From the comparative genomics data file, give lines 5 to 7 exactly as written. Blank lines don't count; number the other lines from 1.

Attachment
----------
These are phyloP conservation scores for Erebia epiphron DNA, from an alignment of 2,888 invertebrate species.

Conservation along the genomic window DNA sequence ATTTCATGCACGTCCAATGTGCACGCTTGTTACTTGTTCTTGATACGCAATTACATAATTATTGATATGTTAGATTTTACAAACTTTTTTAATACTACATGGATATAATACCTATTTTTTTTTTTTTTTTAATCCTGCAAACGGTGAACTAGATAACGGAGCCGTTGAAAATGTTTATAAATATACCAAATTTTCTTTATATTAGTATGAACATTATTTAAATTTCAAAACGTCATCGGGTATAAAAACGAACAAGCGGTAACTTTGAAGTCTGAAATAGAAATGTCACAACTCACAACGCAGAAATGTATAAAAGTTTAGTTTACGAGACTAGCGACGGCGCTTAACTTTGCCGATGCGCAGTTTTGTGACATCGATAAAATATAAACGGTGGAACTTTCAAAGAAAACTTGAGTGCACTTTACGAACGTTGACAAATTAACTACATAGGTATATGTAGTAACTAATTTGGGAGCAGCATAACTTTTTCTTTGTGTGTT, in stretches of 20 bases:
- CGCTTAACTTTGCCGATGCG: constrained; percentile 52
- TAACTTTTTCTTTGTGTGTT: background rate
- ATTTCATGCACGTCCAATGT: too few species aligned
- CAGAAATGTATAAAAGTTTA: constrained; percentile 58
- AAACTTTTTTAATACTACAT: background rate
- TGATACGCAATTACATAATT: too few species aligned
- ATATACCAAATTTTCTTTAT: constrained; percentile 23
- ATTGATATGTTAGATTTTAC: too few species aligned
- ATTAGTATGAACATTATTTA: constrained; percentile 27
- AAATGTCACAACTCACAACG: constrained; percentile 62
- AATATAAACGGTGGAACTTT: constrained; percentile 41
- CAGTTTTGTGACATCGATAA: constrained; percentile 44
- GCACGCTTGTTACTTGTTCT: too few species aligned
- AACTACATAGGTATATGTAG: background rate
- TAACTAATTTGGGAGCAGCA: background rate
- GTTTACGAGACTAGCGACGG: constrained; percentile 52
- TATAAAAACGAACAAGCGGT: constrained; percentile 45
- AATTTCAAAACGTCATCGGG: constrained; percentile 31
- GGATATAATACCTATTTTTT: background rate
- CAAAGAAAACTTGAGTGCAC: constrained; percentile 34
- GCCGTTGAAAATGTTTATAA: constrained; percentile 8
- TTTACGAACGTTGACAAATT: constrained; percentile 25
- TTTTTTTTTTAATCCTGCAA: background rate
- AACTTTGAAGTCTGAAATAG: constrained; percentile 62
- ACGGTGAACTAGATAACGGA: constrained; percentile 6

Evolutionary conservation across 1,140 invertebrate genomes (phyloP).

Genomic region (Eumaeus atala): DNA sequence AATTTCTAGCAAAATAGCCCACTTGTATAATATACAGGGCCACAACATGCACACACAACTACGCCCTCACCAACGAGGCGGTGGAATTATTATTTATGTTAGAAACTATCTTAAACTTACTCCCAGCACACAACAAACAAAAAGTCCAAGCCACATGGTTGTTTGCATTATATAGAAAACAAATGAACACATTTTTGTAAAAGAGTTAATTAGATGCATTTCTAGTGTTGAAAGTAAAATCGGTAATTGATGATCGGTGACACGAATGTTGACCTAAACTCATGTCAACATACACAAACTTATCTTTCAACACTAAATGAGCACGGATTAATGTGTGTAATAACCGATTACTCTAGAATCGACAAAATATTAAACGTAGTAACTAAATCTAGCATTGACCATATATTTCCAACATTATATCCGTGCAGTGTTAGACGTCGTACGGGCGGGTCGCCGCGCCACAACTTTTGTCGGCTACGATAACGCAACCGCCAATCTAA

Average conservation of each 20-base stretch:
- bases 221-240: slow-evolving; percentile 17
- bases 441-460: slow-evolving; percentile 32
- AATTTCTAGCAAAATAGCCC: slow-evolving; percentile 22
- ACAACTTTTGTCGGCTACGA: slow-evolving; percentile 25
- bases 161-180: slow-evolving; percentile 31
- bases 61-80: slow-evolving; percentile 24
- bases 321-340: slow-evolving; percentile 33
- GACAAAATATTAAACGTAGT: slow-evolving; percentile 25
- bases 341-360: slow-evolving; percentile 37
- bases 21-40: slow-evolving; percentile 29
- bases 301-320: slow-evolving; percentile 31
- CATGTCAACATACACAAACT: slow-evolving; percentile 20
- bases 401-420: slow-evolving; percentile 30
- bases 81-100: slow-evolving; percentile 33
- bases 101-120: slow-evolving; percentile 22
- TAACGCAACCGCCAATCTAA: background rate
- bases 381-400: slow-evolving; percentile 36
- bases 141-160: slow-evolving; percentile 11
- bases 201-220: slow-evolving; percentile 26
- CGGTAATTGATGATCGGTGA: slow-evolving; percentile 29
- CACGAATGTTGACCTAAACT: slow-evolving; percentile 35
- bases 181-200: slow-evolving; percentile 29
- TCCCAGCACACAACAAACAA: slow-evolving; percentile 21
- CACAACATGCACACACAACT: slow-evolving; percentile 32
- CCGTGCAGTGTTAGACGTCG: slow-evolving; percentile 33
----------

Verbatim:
- ATTTCATGCACGTCCAATGT: too few species aligned
- CAGAAATGTATAAAAGTTTA: constrained; percentile 58
- AAACTTTTTTAATACTACAT: background rate